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June 17, 2011 by · 1 Comment 

Scene from "Me and Orson Welles"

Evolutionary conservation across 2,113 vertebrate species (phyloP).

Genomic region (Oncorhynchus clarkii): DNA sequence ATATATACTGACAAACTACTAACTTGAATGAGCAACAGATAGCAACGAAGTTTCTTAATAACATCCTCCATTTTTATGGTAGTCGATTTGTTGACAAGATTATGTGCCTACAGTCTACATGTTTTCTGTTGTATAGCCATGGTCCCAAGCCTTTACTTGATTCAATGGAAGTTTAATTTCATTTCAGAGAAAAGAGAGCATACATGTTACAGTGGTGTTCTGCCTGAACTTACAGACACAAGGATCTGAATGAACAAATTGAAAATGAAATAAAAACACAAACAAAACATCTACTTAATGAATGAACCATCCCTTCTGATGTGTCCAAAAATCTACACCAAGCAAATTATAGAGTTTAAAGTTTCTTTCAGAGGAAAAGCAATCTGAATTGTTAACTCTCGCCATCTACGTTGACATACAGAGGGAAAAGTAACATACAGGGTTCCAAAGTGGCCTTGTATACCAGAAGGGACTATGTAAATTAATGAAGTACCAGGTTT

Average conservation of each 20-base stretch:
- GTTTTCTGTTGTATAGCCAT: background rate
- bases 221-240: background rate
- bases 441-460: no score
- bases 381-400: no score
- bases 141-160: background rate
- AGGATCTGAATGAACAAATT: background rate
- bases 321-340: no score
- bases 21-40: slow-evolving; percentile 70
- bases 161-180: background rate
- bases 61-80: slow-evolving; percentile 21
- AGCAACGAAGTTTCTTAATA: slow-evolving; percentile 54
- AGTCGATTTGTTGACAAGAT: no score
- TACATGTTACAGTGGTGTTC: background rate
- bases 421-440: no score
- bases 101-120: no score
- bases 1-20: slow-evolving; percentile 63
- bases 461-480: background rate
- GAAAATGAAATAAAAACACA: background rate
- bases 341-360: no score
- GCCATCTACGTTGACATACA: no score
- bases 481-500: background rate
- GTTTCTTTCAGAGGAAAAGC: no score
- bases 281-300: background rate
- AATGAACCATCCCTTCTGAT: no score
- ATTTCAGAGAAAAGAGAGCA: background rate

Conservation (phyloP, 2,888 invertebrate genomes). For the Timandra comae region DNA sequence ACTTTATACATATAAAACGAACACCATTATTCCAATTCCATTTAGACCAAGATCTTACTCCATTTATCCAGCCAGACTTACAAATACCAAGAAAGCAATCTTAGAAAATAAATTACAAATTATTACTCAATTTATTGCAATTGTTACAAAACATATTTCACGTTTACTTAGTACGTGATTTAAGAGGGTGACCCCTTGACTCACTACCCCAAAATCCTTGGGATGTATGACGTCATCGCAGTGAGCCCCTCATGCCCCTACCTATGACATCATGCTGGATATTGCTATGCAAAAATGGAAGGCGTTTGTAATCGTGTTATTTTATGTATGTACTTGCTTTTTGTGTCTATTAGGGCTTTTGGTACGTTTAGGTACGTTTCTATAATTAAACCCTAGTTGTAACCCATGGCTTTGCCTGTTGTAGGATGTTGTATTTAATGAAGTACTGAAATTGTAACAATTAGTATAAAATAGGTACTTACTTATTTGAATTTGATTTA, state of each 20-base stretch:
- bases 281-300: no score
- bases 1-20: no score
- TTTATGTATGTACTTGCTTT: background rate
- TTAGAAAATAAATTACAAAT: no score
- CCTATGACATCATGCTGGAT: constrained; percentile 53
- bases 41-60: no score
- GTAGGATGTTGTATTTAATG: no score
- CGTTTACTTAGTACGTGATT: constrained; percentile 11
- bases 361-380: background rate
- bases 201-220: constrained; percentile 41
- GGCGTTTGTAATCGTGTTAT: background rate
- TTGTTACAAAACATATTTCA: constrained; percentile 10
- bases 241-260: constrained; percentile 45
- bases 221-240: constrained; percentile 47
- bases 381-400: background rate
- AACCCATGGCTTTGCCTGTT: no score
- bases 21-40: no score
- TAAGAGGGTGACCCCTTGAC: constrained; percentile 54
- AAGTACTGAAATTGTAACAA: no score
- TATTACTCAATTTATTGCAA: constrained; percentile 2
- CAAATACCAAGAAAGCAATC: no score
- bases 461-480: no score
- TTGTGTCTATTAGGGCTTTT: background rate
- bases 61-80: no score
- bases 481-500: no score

The Isle of Man, located between Ireland and Britain with a population of around 80,000, has done its utmost to lure film producers to its lush landscapes and mild climate. The government has funded its own production company CinemaNx, to support local filmmakers. But Britain’s Guardian newspaper has suggested that the semi-autonomist island’s investments have not paid off. For example, using tax money, CinemaNx invested about $20 million in Richard Linklater’s 2009 film Me and Orson Welles. It got about $3 million of that amount back. It invested $4.5 million in a Burt Reynolds comedy, A Bunch of Amateurs, in 2008. The film was never released in the U.S.; it played for just one week in the U.K., where it earned about $300,000. But Isle of Man officials are philosophical — to say the least — about their terrible luck in the movie business. “Film is an industry which is, by reputation, risky,” treasury minister Anne Craine told the Guardian. “Some films have been extremely successful and brought in great returns, but sometimes you are not lucky; that is the nature of the game.”